A second book, tenatively titled Guns A' Blazing: How Parents of Children on the Autism Spectrum and Schools Can Work Together—Without a Shot Being Fired is going to be published this fall by AAPC, the same publisher as The Asperger Parent. It's about dealing with school systems when you have a child with "special needs" on the autism spectrum.

Or, check out these web sites for more information:

Are you planning to write any other books outside the series?

Funny you should ask. A novel that would begin a new series with a New Jersey prosecutor-turned-Los Angeles-divorce lawyer named Sandy Moss, is written. It's called Inherit the Shoes. I'll keep you posted.

I'm also working on a new novel that would be related to the Aaron Tucker series, but in which Aaron would not be the main character. I'll let you know as it progresses. Today, I'm about 1/2 of the way through it.

Are you concerned that people in the autism community will be offended by the approach to Asperger's in As Dog Is My Witness? Do you think you treat the disorder lightly?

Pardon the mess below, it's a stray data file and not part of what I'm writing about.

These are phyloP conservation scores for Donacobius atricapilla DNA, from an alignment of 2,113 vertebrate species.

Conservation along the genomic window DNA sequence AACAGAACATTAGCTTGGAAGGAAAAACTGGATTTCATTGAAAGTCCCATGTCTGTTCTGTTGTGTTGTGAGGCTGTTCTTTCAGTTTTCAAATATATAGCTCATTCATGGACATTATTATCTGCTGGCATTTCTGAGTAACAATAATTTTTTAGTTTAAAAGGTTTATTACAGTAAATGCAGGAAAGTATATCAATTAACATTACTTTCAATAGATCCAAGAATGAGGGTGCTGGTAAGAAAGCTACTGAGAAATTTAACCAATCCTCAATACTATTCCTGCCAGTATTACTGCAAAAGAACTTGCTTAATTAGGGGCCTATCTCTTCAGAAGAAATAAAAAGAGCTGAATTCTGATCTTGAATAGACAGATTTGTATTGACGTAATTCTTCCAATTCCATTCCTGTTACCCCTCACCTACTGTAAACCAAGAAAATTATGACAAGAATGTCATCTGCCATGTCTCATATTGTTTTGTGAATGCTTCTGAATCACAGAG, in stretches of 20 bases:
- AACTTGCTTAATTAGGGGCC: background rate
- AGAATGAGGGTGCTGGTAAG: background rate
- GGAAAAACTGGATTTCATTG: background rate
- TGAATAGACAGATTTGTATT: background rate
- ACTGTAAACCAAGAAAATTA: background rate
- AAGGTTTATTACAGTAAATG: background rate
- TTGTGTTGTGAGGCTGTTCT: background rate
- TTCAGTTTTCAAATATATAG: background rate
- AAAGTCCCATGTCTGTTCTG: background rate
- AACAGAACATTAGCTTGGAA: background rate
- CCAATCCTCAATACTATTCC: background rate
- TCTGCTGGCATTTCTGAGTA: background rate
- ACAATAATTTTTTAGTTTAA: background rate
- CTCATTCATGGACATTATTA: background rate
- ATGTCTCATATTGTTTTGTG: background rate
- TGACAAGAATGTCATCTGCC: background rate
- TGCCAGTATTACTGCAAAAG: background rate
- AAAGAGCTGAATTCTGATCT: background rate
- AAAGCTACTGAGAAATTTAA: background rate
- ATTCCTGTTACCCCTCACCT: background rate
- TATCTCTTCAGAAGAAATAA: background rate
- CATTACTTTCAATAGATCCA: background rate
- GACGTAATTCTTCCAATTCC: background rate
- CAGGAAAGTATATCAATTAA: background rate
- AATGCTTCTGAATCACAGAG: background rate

I am concerned, only because I think it's very important that the autism community understand I don't take Asperger's lightly at all. I've lived through the rough spots with my son, and will continue to do so for the rest of my life. I know it's hard, and I think it's harder to raise a child on the autism spectrum than one who is not. But I refuse to cry into my pillow about it at night (or any other time of day, for that matter). I think you have to face ANYTHING with humor, because there is always something funny about a situation, if you look hard enough, and if you can find it, you have a much better chance of surviving with your sanity intact. I think that's important. So I hope the response from the autism community to AS DOG IS MY WITNESS will be the same as it's been to the first two books: I've gotten some of my favorite letters from people whose children have spectrum disorders, and read my books, and had a chuckle over it. That's been the most gratifying part of the whole process for me.

Jeffrey Cohen is the author of As Dog is my Witness, the latest Aaron Tucker mystery, from Bancroft Press, as well as the author of numerous nonfiction pieces relating to autism and Asperger’s Syndrome. He lives in New Jersey with his family and can be reached at www.aarontucker.com or www.BreakthroughPromotions.com.

Julia Spencer-Fleming is the national bestselling author of the Millers Kill mysteries. Her books have won, or have been shortlisted for, the Edgar, Agatha, Anthony, Barry, Dilys, Nero, Macavity, and Romantic Times RC awards. She lives in Maine with her family, where her husband teaches special education. She can be reached at www.juliaspencerfleming.com.

Julia Spencer-Fleming